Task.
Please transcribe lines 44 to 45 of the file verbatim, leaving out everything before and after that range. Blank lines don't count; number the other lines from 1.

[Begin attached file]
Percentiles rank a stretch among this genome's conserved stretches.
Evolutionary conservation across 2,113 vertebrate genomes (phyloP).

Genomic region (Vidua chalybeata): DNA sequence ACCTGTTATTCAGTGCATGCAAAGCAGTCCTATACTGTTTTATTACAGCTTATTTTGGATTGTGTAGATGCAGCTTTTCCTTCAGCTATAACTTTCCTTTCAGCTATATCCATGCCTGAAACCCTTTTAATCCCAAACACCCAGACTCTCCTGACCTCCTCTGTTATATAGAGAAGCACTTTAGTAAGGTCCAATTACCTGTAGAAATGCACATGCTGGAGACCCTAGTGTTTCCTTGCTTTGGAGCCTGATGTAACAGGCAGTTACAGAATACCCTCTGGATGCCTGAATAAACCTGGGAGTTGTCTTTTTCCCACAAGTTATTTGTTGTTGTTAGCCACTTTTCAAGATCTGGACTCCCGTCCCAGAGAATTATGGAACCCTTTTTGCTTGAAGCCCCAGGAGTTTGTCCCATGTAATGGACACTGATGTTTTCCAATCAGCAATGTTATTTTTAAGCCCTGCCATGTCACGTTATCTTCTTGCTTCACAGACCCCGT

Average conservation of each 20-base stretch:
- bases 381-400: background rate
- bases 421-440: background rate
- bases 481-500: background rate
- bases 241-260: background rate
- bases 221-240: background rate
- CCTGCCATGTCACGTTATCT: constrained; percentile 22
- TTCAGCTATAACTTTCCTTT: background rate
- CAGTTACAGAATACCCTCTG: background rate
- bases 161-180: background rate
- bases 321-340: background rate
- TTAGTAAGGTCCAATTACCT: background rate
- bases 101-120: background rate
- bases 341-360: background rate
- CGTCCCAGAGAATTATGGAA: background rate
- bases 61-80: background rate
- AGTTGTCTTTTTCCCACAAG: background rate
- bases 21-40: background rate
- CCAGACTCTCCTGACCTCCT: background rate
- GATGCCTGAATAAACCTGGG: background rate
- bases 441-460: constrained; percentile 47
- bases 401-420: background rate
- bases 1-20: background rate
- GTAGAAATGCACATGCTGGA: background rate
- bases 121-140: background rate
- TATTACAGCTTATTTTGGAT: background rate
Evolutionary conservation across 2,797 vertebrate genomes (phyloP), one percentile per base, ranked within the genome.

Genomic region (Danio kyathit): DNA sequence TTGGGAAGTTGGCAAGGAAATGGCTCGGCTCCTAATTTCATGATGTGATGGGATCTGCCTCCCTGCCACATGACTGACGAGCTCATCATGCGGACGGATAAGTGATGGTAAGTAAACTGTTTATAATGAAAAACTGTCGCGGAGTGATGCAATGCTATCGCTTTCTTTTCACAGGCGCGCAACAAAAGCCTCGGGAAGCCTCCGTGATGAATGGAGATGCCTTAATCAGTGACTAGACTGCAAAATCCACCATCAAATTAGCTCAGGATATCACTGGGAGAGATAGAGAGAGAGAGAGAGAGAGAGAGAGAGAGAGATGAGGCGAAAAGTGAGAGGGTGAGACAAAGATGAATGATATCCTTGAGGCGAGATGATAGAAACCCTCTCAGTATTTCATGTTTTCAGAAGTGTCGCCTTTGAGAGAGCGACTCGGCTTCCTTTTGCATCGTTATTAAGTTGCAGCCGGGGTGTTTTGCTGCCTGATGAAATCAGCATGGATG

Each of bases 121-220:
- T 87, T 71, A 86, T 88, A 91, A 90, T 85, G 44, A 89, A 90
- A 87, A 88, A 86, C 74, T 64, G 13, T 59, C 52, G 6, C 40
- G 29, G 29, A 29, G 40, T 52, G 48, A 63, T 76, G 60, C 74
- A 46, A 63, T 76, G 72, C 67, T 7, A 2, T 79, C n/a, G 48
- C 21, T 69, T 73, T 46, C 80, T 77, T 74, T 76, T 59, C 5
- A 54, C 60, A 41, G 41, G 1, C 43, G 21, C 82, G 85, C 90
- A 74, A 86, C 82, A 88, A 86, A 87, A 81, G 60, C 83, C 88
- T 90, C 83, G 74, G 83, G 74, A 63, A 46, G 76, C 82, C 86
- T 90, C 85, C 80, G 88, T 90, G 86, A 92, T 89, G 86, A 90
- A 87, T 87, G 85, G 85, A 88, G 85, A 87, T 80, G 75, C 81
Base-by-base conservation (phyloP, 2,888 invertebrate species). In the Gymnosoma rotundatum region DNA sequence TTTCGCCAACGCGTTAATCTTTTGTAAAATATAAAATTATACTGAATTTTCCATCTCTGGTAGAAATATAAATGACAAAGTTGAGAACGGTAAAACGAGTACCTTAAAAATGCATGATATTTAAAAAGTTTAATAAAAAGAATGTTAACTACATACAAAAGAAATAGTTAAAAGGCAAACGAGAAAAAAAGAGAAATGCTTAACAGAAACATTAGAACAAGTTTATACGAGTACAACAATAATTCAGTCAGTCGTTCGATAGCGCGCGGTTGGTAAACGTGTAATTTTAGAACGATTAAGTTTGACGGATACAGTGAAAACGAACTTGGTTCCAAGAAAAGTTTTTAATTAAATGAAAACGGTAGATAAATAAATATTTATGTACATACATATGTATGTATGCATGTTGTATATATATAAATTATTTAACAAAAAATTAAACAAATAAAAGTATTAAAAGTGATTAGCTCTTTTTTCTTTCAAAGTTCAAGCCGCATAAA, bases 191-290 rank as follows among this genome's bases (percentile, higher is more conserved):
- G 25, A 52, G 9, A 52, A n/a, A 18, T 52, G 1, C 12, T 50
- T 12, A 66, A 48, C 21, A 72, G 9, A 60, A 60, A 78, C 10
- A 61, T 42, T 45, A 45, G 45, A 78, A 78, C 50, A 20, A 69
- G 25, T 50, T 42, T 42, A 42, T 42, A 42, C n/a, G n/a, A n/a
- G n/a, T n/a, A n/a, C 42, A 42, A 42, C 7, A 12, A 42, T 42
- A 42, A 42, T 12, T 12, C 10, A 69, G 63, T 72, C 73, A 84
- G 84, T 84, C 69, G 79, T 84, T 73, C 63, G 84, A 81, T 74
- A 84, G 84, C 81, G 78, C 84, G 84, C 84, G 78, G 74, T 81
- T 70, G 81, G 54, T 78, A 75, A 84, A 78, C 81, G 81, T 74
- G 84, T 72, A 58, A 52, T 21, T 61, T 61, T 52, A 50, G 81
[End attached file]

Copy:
- G 25, A 52, G 9, A 52, A n/a, A 18, T 52, G 1, C 12, T 50
- T 12, A 66, A 48, C 21, A 72, G 9, A 60, A 60, A 78, C 10